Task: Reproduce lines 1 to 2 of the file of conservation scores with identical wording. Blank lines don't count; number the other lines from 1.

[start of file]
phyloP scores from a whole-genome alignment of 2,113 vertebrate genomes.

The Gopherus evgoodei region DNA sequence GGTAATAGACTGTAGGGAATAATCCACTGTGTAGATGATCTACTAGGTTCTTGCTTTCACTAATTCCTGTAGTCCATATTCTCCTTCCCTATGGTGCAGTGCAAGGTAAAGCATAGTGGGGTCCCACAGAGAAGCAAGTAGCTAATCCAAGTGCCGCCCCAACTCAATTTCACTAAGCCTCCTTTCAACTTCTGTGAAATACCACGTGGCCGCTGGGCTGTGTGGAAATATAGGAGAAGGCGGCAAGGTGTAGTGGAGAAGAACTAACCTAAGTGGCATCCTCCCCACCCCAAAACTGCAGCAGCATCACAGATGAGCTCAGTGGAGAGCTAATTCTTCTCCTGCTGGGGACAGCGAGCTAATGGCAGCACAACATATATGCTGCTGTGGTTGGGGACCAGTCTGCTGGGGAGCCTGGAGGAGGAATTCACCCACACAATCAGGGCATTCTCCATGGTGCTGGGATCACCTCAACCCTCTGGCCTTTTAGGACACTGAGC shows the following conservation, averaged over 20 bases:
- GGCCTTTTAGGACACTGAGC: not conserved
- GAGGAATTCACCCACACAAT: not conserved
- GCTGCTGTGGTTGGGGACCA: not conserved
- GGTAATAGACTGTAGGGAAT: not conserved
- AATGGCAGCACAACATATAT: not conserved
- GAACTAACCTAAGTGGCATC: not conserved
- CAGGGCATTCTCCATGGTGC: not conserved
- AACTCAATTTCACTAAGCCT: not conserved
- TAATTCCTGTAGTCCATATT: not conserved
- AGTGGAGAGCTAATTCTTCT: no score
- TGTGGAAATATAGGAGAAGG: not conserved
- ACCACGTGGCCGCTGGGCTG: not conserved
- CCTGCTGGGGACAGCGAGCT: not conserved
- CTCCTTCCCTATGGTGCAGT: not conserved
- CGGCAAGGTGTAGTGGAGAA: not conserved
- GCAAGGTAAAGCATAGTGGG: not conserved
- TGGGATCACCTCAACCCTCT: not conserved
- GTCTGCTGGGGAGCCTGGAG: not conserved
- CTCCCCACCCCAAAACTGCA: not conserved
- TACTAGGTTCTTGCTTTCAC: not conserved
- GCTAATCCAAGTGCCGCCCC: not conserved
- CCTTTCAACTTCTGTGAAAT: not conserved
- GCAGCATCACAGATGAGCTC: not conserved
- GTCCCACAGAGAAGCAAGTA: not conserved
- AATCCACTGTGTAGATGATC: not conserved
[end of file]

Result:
phyloP scores from a whole-genome alignment of 2,113 vertebrate genomes.

The Gopherus evgoodei region DNA sequence GGTAATAGACTGTAGGGAATAATCCACTGTGTAGATGATCTACTAGGTTCTTGCTTTCACTAATTCCTGTAGTCCATATTCTCCTTCCCTATGGTGCAGTGCAAGGTAAAGCATAGTGGGGTCCCACAGAGAAGCAAGTAGCTAATCCAAGTGCCGCCCCAACTCAATTTCACTAAGCCTCCTTTCAACTTCTGTGAAATACCACGTGGCCGCTGGGCTGTGTGGAAATATAGGAGAAGGCGGCAAGGTGTAGTGGAGAAGAACTAACCTAAGTGGCATCCTCCCCACCCCAAAACTGCAGCAGCATCACAGATGAGCTCAGTGGAGAGCTAATTCTTCTCCTGCTGGGGACAGCGAGCTAATGGCAGCACAACATATATGCTGCTGTGGTTGGGGACCAGTCTGCTGGGGAGCCTGGAGGAGGAATTCACCCACACAATCAGGGCATTCTCCATGGTGCTGGGATCACCTCAACCCTCTGGCCTTTTAGGACACTGAGC shows the following conservation, averaged over 20 bases: